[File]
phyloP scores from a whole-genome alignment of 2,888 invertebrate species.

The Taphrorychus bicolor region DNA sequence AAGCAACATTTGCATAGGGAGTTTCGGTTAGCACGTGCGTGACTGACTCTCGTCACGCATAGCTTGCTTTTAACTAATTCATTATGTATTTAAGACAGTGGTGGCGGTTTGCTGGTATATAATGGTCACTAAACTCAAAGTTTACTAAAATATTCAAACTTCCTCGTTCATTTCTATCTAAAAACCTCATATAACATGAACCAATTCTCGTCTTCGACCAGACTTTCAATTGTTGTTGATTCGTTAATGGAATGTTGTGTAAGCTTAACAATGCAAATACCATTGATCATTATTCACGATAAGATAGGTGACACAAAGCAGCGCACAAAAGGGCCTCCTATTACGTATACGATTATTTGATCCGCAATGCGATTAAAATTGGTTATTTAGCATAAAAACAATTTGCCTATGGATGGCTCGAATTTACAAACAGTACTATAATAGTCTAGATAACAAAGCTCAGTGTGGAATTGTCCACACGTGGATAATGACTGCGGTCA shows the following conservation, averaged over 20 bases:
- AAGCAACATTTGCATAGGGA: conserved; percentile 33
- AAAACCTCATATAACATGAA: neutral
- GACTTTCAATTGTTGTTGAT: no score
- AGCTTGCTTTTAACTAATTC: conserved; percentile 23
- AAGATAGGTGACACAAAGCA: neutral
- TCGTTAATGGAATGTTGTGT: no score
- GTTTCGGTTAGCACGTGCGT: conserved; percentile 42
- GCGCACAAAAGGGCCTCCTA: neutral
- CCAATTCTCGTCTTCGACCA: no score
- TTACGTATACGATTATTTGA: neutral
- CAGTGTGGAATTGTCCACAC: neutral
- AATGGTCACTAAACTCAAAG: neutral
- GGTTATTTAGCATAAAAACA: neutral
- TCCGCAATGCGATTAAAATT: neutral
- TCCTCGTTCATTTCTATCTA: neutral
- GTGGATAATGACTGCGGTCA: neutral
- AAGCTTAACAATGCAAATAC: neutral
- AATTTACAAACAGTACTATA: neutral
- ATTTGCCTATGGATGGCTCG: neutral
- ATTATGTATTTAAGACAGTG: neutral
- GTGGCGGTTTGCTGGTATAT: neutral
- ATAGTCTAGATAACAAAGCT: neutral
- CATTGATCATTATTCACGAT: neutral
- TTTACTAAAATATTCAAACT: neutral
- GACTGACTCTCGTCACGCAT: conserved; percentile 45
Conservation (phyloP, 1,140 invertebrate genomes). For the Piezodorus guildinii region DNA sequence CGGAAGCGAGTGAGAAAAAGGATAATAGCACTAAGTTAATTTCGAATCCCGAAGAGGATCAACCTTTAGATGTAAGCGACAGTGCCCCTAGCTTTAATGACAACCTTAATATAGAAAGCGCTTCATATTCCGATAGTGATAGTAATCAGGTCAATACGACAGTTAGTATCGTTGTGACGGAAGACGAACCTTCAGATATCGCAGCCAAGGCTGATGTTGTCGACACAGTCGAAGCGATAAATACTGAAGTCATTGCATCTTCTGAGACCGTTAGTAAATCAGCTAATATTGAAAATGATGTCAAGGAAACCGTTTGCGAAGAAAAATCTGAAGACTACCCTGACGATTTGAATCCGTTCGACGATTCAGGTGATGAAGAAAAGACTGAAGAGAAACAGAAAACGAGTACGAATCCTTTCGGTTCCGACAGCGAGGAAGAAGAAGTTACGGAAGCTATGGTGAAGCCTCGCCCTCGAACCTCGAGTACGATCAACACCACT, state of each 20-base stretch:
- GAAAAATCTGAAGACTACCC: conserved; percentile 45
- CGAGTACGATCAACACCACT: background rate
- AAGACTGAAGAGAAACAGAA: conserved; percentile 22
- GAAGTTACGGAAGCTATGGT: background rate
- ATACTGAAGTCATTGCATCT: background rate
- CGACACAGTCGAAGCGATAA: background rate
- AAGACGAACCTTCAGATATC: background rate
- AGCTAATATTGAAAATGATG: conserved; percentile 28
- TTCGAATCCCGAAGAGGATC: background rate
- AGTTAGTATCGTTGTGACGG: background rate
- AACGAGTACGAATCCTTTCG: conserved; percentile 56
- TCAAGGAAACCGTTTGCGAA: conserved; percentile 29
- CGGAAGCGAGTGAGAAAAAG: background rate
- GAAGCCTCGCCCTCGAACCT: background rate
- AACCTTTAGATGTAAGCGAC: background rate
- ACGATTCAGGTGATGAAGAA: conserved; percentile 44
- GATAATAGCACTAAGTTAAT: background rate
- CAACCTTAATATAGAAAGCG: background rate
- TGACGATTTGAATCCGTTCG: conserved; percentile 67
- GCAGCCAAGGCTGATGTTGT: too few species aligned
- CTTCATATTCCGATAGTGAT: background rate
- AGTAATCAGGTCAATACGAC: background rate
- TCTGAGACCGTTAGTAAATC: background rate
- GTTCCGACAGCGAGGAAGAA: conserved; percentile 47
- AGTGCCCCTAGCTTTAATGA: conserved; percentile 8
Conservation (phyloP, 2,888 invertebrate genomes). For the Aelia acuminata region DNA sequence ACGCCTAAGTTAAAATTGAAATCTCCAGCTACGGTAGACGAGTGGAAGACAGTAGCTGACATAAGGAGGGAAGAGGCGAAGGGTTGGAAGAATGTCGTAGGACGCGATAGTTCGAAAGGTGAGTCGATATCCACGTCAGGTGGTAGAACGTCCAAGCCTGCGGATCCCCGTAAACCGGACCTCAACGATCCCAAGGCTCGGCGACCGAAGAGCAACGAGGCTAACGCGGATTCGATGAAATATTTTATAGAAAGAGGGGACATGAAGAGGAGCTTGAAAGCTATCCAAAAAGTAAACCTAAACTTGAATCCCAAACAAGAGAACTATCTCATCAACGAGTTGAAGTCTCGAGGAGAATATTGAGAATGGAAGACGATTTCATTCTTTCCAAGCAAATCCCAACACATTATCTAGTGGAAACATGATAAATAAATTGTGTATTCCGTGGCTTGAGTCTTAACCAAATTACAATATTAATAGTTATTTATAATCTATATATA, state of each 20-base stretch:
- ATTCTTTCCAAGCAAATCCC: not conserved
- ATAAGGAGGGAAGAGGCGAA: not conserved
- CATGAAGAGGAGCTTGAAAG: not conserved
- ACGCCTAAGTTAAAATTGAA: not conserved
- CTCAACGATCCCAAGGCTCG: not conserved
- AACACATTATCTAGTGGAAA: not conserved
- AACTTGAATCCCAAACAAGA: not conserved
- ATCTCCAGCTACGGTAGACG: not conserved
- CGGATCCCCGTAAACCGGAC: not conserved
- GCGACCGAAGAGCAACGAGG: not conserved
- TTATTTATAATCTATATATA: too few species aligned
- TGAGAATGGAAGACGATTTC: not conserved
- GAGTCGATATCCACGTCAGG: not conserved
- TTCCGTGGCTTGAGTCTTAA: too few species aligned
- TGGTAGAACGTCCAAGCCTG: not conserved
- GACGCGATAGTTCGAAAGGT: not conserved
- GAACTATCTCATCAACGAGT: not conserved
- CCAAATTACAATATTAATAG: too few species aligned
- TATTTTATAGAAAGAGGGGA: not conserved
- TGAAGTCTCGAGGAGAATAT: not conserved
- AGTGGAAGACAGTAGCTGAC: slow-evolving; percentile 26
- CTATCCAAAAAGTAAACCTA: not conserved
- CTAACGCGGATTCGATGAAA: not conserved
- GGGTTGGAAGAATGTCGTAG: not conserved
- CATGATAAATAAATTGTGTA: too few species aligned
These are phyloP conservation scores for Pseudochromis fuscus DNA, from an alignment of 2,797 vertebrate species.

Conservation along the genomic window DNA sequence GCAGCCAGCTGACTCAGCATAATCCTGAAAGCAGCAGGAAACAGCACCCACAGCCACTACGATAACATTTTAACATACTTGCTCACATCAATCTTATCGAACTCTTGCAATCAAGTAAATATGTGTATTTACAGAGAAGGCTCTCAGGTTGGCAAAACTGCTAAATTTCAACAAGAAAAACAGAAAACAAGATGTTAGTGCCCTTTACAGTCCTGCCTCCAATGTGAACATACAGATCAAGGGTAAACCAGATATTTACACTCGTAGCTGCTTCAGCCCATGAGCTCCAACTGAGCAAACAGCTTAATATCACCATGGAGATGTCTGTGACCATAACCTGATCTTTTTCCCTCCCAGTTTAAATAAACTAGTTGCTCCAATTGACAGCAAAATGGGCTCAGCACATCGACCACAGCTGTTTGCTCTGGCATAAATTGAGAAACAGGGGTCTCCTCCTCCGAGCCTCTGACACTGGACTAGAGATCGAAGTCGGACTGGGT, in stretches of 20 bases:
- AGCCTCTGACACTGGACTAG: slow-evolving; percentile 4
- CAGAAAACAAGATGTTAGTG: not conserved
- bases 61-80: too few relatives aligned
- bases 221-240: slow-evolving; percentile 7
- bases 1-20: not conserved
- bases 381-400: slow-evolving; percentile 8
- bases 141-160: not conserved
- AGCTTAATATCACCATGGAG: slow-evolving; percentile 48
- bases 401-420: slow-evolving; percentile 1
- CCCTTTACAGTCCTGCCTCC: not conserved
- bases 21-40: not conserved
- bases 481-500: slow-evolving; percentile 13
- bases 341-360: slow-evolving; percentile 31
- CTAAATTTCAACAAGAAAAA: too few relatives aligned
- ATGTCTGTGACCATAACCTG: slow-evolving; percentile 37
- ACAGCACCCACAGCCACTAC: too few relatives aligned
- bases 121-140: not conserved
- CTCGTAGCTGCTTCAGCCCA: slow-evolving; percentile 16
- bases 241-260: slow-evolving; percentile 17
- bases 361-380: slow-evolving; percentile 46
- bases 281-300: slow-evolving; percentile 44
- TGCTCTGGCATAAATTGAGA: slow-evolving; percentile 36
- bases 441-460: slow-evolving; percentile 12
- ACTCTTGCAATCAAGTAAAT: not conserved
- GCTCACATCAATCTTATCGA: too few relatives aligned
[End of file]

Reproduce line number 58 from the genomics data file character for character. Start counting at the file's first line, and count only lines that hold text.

- ACGCCTAAGTTAAAATTGAA: not conserved